I'm working on accumulating enough Cotswold wool for a batch of yarn. Last time I sent just shy of 100 pounds which was 8-10 raw fleeces. I've gone through three so far, taking out the nicest and most uniform length locks and putting the remainder in bags designated for wash/dye/roving or quilt batting. There will be less loss in processing if all the wool handles the same in the equipment. Today I paused in that and skirted Cotswold lamb fleece for a lady who makes designer yarn. The fiber is so darn pretty I have to keep reminding myself to stop fiddling with it and hurry up.
Some of the locks are wavy/less curly - this usually comes from the sides of the lamb where gravity pulls some of the curl out of the lock.
Then there are the locks that lay along the back and don't have any stress. Those usually hold the curl better. Still, the locks are soft and supple - after all, it's baby wool.
Holly really enjoyed the sun and spent as much time as she could on the side porch letting herself bake. She'd get up panting, get a drink and
Andy drew a load of hay down to the lower barn and we put it up in the mow. This wagon holds about 90 bales comfortably and that lasts the flock about 4 days. It sounds like a huge amount but we don't make the bales very heavy because neither of us want to handle them! A thirty pound bale is enough, a fifty pounder just isn't necessary. You can buy a lot of baler twine for what steady visits to the chiropractor would cost.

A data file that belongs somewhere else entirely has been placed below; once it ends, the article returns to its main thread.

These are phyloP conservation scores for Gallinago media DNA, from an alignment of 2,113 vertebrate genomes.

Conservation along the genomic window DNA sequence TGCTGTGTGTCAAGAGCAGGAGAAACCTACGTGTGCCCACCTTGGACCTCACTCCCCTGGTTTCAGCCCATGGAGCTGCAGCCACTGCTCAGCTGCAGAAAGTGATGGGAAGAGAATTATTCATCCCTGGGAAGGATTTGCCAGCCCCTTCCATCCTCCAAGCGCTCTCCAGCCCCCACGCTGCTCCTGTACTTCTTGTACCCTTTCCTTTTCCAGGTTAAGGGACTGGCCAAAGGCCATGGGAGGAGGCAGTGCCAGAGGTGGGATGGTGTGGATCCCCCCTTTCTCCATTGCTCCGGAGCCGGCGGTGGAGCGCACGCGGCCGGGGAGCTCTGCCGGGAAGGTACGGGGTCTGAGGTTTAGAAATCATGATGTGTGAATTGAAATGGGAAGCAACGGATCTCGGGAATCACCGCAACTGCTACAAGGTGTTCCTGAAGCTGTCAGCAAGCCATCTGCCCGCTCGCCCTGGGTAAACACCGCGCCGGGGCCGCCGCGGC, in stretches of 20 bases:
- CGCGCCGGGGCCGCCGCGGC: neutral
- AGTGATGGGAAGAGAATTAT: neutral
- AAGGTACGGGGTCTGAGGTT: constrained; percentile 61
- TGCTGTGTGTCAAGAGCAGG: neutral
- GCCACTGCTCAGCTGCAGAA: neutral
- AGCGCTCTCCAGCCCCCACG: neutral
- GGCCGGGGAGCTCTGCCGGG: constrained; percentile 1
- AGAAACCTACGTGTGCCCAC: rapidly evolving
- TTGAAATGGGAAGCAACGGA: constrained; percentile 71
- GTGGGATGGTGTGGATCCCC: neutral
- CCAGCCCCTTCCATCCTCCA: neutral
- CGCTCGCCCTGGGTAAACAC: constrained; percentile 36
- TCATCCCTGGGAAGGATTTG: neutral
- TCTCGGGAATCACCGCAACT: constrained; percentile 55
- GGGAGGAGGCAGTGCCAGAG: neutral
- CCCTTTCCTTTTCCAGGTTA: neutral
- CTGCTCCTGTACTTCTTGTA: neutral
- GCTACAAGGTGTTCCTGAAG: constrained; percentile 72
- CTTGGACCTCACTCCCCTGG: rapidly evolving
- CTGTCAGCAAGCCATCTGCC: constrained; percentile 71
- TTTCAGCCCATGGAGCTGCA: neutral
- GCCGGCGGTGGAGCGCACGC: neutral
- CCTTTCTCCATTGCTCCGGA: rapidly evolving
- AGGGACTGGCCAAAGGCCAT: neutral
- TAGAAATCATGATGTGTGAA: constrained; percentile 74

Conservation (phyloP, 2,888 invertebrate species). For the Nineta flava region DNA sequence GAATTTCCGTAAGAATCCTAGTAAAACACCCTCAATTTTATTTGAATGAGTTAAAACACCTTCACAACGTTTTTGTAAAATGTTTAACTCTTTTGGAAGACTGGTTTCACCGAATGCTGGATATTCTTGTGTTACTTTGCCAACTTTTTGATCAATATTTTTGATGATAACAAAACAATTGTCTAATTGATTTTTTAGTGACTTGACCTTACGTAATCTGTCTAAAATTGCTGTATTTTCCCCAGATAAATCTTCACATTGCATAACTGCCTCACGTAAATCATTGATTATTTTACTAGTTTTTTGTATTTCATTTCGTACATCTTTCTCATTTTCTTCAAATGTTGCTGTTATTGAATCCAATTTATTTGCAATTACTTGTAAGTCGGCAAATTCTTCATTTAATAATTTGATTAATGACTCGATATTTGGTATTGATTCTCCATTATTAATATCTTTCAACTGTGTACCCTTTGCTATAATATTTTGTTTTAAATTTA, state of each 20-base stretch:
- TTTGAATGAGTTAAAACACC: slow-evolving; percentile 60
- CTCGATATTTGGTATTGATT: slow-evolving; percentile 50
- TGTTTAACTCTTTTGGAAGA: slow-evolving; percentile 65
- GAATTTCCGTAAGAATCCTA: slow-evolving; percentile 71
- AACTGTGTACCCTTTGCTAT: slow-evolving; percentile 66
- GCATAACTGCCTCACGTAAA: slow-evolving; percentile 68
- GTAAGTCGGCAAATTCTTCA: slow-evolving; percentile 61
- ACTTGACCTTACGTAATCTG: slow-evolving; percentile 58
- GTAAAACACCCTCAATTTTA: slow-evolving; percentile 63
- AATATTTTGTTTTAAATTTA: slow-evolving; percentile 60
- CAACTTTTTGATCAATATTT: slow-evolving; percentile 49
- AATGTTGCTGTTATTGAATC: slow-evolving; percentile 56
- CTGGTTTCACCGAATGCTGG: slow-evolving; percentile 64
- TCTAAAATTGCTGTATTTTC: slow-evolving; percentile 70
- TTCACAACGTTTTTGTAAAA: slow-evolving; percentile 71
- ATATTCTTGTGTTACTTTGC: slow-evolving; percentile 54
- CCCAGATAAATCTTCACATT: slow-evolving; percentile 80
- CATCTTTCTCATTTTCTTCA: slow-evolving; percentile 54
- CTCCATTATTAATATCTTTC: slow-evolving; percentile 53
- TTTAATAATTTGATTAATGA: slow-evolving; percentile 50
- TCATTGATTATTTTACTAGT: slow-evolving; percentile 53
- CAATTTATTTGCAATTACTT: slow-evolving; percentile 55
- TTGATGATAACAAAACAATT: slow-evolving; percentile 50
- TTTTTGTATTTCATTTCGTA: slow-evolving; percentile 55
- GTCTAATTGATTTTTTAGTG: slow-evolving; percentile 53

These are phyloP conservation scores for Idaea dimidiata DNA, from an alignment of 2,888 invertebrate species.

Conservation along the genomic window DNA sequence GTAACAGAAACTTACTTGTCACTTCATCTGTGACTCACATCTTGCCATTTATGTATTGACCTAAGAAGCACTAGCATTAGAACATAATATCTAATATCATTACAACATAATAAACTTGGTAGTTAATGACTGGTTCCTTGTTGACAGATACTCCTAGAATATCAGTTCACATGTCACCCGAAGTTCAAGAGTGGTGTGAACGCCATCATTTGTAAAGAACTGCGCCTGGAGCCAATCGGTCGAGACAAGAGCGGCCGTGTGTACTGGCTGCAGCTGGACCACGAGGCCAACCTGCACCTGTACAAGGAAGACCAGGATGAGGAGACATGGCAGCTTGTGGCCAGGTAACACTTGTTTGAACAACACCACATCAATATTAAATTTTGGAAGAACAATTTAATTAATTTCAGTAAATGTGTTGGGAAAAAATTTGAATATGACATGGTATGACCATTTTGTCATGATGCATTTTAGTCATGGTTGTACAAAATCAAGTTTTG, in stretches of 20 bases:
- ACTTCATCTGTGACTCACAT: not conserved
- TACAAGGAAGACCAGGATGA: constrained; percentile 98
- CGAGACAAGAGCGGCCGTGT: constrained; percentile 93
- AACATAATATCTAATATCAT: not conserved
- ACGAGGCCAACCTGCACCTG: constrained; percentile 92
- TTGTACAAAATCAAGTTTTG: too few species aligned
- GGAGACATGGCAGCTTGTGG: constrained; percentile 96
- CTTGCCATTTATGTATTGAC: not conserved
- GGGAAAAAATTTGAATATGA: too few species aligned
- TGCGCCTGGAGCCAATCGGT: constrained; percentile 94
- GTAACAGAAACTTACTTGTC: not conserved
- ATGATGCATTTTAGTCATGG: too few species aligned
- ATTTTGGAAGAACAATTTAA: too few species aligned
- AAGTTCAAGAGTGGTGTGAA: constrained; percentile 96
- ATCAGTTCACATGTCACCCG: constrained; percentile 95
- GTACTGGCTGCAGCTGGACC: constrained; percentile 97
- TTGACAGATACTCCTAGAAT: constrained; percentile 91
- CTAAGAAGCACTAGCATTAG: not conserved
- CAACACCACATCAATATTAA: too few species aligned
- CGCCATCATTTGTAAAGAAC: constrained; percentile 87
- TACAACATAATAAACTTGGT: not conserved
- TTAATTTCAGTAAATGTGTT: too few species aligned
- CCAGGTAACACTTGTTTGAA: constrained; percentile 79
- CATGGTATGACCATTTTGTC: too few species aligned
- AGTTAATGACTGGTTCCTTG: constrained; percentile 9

The first order of business was to clean off the elevator which had accumulated our share (about 6 inches) of the big blizzard that ended up not affecting NY much at all. (Note the pale moon at the top of the picture).
This wouldn't normally be an exciting job but for the hard soled shoes plus dry snow on tilted metal!
The hydraulic splitter is acting up due to the cold - likely some water somewhere it shouldn't be has frozen - so he's doing a few blocks a day on an as-needed basis until we get a warmer day... whenever that will be. Ash splits easily and on a cold sunny day like this it's not a bad task.
And finally, a bit of Kittin-sheepy love.